Christian Fundamentalism

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Fundamentalists are Christians who follow the fundamental aspects of faith. The movement of Fundamentalism is a reaction against other movements that criticize the Bible (that is, treat it more as a historical document than as the revealed Word of God) and that stress a rational, objective approach to Christianity. Revelations coming from research in astronomy, geology, and evolution led to the widespread belief among Christians that the Bible is not always literally true. Fundamentalists believe that it is. Fundamentalists vehemently oppose the modern critical approach to religion, doctrine, and Scripture.

The primary articles of Fundamentalist faith, dating from the beginning of the twentieth century and still followed as a general rule, are that Jesus Christ is God, that he was born of a virgin (Mary), that he died on the cross for all followers’ sins, that he was resurrected from the dead, and that he will return again in bodily form. The Trinity, or concept of the Father, the Son, and the Holy Ghost as one composition of God, is another belief. The existence of Satan is acknowledged, as is the original sin of Adam and Eve. Salvation through grace and baptism is another commonly held belief. Most central to these beliefs, however, is that all final authority for faith lies in the Bible. To Fundamentalists, the Bible provides the answers to all questions. The examples of Jesus’ work and the lives in the Bible are to be used and embodied in one’s own life. Fundamentalists believe that events occur in history as they are foretold in Scripture and that scientific evidence that challenges literal interpretation of the Bible is only theory.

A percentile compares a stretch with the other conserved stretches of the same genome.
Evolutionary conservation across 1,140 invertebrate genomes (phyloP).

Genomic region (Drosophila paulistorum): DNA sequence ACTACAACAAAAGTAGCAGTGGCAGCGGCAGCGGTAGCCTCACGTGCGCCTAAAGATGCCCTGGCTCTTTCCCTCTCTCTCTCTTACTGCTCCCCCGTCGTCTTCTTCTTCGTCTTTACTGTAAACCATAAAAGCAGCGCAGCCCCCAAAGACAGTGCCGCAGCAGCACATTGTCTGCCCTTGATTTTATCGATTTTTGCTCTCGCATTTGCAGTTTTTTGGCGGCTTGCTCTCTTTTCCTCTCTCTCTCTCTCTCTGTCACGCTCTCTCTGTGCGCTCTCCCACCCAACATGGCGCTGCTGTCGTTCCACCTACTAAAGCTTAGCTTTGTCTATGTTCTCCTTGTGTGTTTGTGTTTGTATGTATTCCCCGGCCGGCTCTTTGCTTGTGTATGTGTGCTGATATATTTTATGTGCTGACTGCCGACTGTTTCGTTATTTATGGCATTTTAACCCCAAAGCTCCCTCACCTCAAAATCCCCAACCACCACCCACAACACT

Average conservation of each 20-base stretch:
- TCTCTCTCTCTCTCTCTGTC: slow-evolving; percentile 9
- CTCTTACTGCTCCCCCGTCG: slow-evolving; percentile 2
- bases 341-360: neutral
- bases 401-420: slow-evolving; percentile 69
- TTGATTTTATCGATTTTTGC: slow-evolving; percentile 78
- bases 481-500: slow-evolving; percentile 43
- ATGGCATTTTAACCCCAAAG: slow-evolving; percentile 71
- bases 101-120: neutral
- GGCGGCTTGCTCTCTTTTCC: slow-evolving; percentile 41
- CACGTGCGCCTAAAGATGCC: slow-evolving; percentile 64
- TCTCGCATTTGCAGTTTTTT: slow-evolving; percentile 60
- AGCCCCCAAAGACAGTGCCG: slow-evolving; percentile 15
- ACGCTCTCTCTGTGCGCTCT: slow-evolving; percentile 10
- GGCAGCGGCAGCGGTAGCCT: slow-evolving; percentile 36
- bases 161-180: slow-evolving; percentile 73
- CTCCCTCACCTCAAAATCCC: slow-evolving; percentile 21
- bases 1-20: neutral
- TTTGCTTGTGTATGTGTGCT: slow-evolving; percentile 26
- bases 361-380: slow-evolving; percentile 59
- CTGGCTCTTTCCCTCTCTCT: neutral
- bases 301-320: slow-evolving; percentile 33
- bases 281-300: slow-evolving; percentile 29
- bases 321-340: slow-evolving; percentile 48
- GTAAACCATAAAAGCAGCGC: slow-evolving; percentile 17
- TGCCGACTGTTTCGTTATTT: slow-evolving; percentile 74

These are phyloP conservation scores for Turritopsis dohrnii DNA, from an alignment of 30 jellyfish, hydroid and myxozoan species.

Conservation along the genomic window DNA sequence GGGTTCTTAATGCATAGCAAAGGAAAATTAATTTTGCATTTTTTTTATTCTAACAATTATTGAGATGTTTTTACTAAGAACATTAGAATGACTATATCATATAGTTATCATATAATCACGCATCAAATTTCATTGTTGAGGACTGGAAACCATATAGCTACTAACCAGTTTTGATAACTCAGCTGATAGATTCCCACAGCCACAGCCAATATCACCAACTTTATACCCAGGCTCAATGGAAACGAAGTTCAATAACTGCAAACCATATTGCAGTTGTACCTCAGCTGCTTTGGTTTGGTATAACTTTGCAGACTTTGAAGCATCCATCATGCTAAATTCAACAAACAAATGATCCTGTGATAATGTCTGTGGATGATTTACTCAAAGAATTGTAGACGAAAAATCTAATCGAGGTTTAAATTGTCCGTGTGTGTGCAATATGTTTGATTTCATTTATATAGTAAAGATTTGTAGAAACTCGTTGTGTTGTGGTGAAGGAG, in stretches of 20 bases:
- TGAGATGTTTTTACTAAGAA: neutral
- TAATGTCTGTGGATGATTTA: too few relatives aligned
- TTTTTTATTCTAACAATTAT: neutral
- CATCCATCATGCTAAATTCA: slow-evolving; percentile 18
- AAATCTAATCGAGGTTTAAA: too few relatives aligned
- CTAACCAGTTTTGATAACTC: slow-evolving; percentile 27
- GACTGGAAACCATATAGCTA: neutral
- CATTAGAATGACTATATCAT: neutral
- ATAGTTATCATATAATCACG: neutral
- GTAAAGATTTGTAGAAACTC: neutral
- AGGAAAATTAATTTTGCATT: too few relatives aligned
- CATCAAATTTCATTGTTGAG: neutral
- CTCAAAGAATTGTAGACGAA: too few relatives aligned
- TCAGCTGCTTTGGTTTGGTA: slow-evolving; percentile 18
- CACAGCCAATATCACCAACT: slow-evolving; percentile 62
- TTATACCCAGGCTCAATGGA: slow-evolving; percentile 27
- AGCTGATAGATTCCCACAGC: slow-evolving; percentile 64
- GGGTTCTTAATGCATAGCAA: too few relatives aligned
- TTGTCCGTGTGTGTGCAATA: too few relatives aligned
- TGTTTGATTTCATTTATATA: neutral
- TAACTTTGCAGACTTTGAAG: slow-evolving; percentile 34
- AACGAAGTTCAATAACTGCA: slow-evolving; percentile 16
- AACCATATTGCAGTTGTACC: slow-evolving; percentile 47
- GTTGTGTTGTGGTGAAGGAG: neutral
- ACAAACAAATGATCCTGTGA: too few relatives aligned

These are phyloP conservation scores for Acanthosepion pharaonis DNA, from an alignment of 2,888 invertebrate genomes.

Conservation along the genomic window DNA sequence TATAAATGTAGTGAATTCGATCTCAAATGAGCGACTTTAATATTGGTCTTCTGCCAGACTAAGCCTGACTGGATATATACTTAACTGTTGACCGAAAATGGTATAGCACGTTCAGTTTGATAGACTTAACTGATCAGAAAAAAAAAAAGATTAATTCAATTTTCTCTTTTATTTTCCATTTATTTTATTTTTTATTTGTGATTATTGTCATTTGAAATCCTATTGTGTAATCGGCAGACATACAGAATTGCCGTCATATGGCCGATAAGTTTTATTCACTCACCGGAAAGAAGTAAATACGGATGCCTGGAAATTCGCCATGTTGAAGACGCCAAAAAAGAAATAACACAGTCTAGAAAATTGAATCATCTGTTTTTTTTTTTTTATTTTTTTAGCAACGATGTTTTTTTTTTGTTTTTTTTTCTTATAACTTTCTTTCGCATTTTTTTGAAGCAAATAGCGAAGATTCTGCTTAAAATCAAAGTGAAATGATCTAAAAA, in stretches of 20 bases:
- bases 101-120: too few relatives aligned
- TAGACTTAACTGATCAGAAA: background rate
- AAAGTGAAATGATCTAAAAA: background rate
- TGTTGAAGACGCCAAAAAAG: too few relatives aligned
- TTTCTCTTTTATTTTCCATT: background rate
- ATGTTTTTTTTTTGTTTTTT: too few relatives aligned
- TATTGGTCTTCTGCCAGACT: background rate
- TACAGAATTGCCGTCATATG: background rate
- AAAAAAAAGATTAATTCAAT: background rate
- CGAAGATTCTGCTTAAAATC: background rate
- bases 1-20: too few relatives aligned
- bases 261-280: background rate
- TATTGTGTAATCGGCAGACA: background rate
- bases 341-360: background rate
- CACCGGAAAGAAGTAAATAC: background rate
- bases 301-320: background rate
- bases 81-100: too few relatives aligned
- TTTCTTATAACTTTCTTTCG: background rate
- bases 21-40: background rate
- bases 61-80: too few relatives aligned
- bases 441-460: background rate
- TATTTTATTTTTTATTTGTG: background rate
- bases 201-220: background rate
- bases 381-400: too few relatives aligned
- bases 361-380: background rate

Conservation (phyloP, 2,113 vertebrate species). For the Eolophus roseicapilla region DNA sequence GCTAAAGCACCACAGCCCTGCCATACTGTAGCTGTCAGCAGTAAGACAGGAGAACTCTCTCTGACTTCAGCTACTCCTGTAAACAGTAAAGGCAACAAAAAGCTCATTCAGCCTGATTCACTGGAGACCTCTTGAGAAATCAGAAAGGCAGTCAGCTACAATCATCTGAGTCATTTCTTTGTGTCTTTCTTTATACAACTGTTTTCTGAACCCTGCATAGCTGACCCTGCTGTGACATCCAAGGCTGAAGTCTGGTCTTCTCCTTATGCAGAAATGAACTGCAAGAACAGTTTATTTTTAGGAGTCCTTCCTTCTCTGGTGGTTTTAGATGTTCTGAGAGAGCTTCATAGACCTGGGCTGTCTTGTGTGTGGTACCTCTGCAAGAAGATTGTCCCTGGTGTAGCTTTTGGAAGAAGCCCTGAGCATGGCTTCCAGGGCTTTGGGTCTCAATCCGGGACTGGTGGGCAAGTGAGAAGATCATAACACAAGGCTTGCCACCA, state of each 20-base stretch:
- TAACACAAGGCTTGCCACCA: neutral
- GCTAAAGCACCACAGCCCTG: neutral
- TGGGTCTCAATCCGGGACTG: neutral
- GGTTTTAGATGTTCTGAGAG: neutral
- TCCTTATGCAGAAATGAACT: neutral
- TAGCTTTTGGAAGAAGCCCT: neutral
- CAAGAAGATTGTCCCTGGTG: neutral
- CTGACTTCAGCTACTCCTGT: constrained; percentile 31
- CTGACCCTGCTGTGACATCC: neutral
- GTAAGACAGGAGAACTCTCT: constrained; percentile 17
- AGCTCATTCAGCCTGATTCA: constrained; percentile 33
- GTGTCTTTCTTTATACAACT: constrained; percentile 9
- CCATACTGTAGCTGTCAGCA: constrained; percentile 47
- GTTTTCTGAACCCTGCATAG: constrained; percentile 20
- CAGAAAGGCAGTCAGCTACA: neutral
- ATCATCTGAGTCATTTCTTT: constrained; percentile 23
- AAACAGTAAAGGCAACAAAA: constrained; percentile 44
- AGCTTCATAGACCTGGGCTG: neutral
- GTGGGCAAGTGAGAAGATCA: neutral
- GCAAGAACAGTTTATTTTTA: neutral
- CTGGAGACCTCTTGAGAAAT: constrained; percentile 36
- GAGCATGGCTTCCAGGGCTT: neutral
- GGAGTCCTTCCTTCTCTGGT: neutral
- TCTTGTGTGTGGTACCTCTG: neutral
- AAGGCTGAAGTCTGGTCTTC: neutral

Another Fundamentalist belief is that of God’s salvation of sinners through the death and resurrection of Jesus Christ. Some of the most adamant supporters of the Fundamentalist movement are the Evangelicals, who believe that salvation holds the key to virtue. Consequently, if one does not believe in salvation, one will go to Hell. Certainly this is an extreme view, and not held so seriously by all Fundamentalists, although it is condoned.

Fundamentalists are sensitive to scientific criticism of the Bible, even when the criticism is of occurrences such as the parting of the Red Sea, which do not take place any longer and have not since biblical times. Most Fundamentalists agree that supernatural occurrences have happened since then and insist on their truth in the Bible. Fundamentalists defend the Creation of humanity as told in Genesis in the Bible. Those who challenge this version of human development defend the scientific theories, such as Charles Darwin’s evolution theory. There are many branches within the Fundamentalist camp, as there are in other large religious groups. Positions have evolved over time as society and culture have changed.

Important Works